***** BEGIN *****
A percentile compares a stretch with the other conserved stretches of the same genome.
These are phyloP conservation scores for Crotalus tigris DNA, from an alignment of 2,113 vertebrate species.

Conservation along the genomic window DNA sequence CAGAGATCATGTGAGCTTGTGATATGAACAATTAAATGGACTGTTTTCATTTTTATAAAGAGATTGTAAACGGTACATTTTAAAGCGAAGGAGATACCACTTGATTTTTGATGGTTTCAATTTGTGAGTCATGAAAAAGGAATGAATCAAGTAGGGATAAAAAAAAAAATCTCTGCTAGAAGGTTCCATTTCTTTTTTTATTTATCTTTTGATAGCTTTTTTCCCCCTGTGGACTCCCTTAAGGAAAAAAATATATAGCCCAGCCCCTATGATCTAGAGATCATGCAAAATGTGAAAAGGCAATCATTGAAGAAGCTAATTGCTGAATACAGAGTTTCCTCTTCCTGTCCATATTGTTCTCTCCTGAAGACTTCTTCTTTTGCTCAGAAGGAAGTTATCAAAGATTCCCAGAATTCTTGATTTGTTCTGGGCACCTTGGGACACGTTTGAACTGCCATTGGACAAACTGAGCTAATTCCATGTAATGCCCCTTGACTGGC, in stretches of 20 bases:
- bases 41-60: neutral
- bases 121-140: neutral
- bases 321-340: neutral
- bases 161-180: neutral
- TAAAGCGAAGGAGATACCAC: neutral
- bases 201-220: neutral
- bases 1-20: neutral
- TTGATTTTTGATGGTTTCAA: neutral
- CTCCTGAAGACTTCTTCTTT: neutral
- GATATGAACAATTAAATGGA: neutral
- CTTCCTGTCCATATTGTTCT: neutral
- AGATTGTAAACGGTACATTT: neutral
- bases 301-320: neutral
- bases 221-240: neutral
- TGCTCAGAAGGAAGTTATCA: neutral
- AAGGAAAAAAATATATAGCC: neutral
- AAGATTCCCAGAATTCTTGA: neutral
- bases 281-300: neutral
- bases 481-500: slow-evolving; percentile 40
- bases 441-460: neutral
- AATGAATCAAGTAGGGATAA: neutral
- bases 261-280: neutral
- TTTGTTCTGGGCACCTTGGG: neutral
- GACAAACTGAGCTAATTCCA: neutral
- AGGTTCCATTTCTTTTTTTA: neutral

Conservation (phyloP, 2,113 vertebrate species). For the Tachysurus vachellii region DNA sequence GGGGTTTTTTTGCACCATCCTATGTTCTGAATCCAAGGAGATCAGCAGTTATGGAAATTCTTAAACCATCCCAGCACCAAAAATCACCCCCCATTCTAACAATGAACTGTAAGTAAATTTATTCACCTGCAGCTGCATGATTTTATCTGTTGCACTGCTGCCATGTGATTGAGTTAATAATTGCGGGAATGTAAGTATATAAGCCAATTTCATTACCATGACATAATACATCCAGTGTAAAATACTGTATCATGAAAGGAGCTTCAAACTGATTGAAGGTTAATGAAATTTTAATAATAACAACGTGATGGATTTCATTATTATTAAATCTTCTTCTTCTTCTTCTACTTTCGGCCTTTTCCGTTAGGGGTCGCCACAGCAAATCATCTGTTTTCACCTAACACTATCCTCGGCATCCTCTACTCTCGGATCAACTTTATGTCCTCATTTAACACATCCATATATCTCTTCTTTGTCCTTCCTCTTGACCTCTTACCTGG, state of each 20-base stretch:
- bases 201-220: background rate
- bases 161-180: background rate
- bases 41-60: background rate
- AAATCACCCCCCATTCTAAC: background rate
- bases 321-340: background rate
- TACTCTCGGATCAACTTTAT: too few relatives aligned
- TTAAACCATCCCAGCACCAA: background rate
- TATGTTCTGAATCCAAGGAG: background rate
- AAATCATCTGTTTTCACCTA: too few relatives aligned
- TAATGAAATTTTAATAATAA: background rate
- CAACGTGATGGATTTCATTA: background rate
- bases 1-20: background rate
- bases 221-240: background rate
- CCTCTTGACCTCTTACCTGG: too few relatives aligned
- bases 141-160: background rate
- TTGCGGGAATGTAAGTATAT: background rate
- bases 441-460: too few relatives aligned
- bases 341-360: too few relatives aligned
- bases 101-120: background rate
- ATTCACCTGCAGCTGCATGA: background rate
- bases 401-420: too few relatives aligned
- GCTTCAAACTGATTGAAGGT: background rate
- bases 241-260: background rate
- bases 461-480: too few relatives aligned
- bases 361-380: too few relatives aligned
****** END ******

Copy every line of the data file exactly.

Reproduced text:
A percentile compares a stretch with the other conserved stretches of the same genome.
These are phyloP conservation scores for Crotalus tigris DNA, from an alignment of 2,113 vertebrate species.

Conservation along the genomic window DNA sequence CAGAGATCATGTGAGCTTGTGATATGAACAATTAAATGGACTGTTTTCATTTTTATAAAGAGATTGTAAACGGTACATTTTAAAGCGAAGGAGATACCACTTGATTTTTGATGGTTTCAATTTGTGAGTCATGAAAAAGGAATGAATCAAGTAGGGATAAAAAAAAAAATCTCTGCTAGAAGGTTCCATTTCTTTTTTTATTTATCTTTTGATAGCTTTTTTCCCCCTGTGGACTCCCTTAAGGAAAAAAATATATAGCCCAGCCCCTATGATCTAGAGATCATGCAAAATGTGAAAAGGCAATCATTGAAGAAGCTAATTGCTGAATACAGAGTTTCCTCTTCCTGTCCATATTGTTCTCTCCTGAAGACTTCTTCTTTTGCTCAGAAGGAAGTTATCAAAGATTCCCAGAATTCTTGATTTGTTCTGGGCACCTTGGGACACGTTTGAACTGCCATTGGACAAACTGAGCTAATTCCATGTAATGCCCCTTGACTGGC, in stretches of 20 bases:
- bases 41-60: neutral
- bases 121-140: neutral
- bases 321-340: neutral
- bases 161-180: neutral
- TAAAGCGAAGGAGATACCAC: neutral
- bases 201-220: neutral
- bases 1-20: neutral
- TTGATTTTTGATGGTTTCAA: neutral
- CTCCTGAAGACTTCTTCTTT: neutral
- GATATGAACAATTAAATGGA: neutral
- CTTCCTGTCCATATTGTTCT: neutral
- AGATTGTAAACGGTACATTT: neutral
- bases 301-320: neutral
- bases 221-240: neutral
- TGCTCAGAAGGAAGTTATCA: neutral
- AAGGAAAAAAATATATAGCC: neutral
- AAGATTCCCAGAATTCTTGA: neutral
- bases 281-300: neutral
- bases 481-500: slow-evolving; percentile 40
- bases 441-460: neutral
- AATGAATCAAGTAGGGATAA: neutral
- bases 261-280: neutral
- TTTGTTCTGGGCACCTTGGG: neutral
- GACAAACTGAGCTAATTCCA: neutral
- AGGTTCCATTTCTTTTTTTA: neutral

Conservation (phyloP, 2,113 vertebrate species). For the Tachysurus vachellii region DNA sequence GGGGTTTTTTTGCACCATCCTATGTTCTGAATCCAAGGAGATCAGCAGTTATGGAAATTCTTAAACCATCCCAGCACCAAAAATCACCCCCCATTCTAACAATGAACTGTAAGTAAATTTATTCACCTGCAGCTGCATGATTTTATCTGTTGCACTGCTGCCATGTGATTGAGTTAATAATTGCGGGAATGTAAGTATATAAGCCAATTTCATTACCATGACATAATACATCCAGTGTAAAATACTGTATCATGAAAGGAGCTTCAAACTGATTGAAGGTTAATGAAATTTTAATAATAACAACGTGATGGATTTCATTATTATTAAATCTTCTTCTTCTTCTTCTACTTTCGGCCTTTTCCGTTAGGGGTCGCCACAGCAAATCATCTGTTTTCACCTAACACTATCCTCGGCATCCTCTACTCTCGGATCAACTTTATGTCCTCATTTAACACATCCATATATCTCTTCTTTGTCCTTCCTCTTGACCTCTTACCTGG, state of each 20-base stretch:
- bases 201-220: background rate
- bases 161-180: background rate
- bases 41-60: background rate
- AAATCACCCCCCATTCTAAC: background rate
- bases 321-340: background rate
- TACTCTCGGATCAACTTTAT: too few relatives aligned
- TTAAACCATCCCAGCACCAA: background rate
- TATGTTCTGAATCCAAGGAG: background rate
- AAATCATCTGTTTTCACCTA: too few relatives aligned
- TAATGAAATTTTAATAATAA: background rate
- CAACGTGATGGATTTCATTA: background rate
- bases 1-20: background rate
- bases 221-240: background rate
- CCTCTTGACCTCTTACCTGG: too few relatives aligned
- bases 141-160: background rate
- TTGCGGGAATGTAAGTATAT: background rate
- bases 441-460: too few relatives aligned
- bases 341-360: too few relatives aligned
- bases 101-120: background rate
- ATTCACCTGCAGCTGCATGA: background rate
- bases 401-420: too few relatives aligned
- GCTTCAAACTGATTGAAGGT: background rate
- bases 241-260: background rate
- bases 461-480: too few relatives aligned
- bases 361-380: too few relatives aligned